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Japan’s Bond Futures Gain Most in a Month on Libya Turmoil

Feb. 22 (Bloomberg) -- Japanese bond futures rose the most in a month as speculation that turmoil in Libya will escalate boosted demand for government debt.

Ten-year yields dropped to the lowest level in two weeks as Asian shares fell before a U.S. report that economists said will show home prices declined the most in a year, undermining confidence in a recovery in the world’s biggest economy. The cost to insure Japanese debt against default rose after Moody’s Investors Service cut its outlook for the nation’s sovereign-debt rating.

“Rising tension over the Libya situation is leading to falling stocks and rising bonds,” said Yasunari Ueno, chief market economist in Tokyo at Mizuho Securities Co., a unit of Japan’s second-largest bank. “Moody’s announcement helps remind overseas investors of the worsening of Japan’s finances over the medium to long term.”

Ten-year bond futures for March delivery gained 0.43 to 139.40 at the 3 p.m. close of the Tokyo Stock Exchange, the biggest gain since Jan. 20.

The yield on the benchmark 10-year bond fell three basis points to 1.275 percent as of 3:53 p.m. at Japan Bond Trading Co., the nation’s largest interdealer debt broker. The 1.2 percent security due in December 2020 rose 0.259 yen to 99.345 yen. The yield was the lowest since Feb. 4.

The MSCI Asia Pacific Index of shares slid 1.9 percent. Libya erupted into violence yesterday when head of state Muammar Qaddafi’s son threatened “rivers of blood” and deployed security forces on protesters, some of whom claimed control of the second-biggest city, Benghazi.

Oil Rises

Oil futures for April delivery surged as much as 9.8 percent on concern crude supplies will be disrupted. Gold rose to as much as $1,410.75 an ounce, the highest since Jan. 4.

“The market interprets political unrest in the Middle East as a reason for a flight to quality, although there is a risk that a higher oil price will stoke concern about inflation,” said Shinji Nomura, chief debt strategist at Nikko Cordial Securities Inc. in Tokyo.

Moody’s lowered its outlook for Japan’s Aa2 credit rating to negative from stable, citing the risk the government won’t do enough to tackle the nation’s debt burden. Five-year credit-default swaps on Japan’s government bonds rose three basis points 3.5 basis points to 83 in Tokyo, Deutsche Bank AG prices showed. That’s the highest reading since Jan. 31.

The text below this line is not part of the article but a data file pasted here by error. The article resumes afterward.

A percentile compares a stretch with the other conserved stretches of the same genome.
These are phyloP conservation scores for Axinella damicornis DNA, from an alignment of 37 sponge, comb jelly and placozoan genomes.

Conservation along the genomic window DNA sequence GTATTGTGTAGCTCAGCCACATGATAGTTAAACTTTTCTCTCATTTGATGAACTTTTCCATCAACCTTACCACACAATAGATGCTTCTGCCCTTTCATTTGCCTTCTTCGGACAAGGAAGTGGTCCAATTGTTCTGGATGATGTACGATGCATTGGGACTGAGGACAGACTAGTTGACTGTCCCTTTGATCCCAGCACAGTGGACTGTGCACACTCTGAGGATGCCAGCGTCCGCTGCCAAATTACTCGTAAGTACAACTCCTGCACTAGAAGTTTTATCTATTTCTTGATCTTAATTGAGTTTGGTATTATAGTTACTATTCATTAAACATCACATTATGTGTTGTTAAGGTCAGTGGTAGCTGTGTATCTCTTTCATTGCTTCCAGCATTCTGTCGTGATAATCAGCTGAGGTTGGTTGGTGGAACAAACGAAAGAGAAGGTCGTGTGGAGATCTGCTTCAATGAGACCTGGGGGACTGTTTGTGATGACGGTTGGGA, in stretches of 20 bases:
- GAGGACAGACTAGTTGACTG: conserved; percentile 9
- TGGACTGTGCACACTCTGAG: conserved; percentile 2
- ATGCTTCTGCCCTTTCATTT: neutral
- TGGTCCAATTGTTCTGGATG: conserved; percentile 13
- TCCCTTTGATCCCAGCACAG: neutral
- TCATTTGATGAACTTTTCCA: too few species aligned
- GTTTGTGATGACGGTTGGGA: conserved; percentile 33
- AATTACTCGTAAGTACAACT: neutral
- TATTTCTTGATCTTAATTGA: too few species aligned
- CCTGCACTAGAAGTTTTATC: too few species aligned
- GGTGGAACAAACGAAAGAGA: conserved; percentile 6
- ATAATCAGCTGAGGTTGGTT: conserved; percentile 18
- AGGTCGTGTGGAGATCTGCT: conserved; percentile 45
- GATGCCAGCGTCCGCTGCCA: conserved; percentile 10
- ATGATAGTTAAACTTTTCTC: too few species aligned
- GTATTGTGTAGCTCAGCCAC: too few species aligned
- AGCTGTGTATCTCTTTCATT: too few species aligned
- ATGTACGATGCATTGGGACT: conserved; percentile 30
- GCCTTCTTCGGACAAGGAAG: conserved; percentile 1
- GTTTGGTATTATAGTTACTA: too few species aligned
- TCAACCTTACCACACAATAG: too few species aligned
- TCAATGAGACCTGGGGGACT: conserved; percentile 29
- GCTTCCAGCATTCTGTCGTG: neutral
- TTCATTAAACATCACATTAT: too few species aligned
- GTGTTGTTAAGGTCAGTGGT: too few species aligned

“The bond market is aware of the status of Japan’s finances,” said Takafumi Yamawaki, chief rate strategist at JPMorgan Chase & Co. in Tokyo. “Should the rating be cut to single A, there would be investors to sell Japan’s bonds.”

Auction Demand

The gain in bonds was tempered as demand dropped at a 1.1 trillion-yen ($13.2 billion) sale of 20-year bonds today.

The auction drew bids for 2.64 times amount on offer, the lowest since November. The Finance Ministry set a 2 percent coupon on the debt, down from 2.1 percent at the Jan. 20 sale.

“A 2 percent coupon was lower than the market had expected and made investors hesitate to buy the new securities,” said Akitsugu Bandou, a senior economist in Tokyo at Okasan Securities Co. “Higher bond prices earlier today due to risk aversion also cut demand for the new issues.”

The yield on the previously issued 20-year bonds with a 2.1 percent coupon was unchanged at 2.045 percent.

Mizuho, Nikko Cordial, JPMorgan and Okasan are among the 24 primary dealers obliged to bid at the government’s debt sales.

To contact the reporters on this story: Masaki Kondo in Singapore at mkondo3@bloomberg.net; Yumi Ikeda in Tokyo at yikeda4@bloomberg.net.

To contact the editor responsible for this story: Rocky Swift at rswift5@bloomberg.net.

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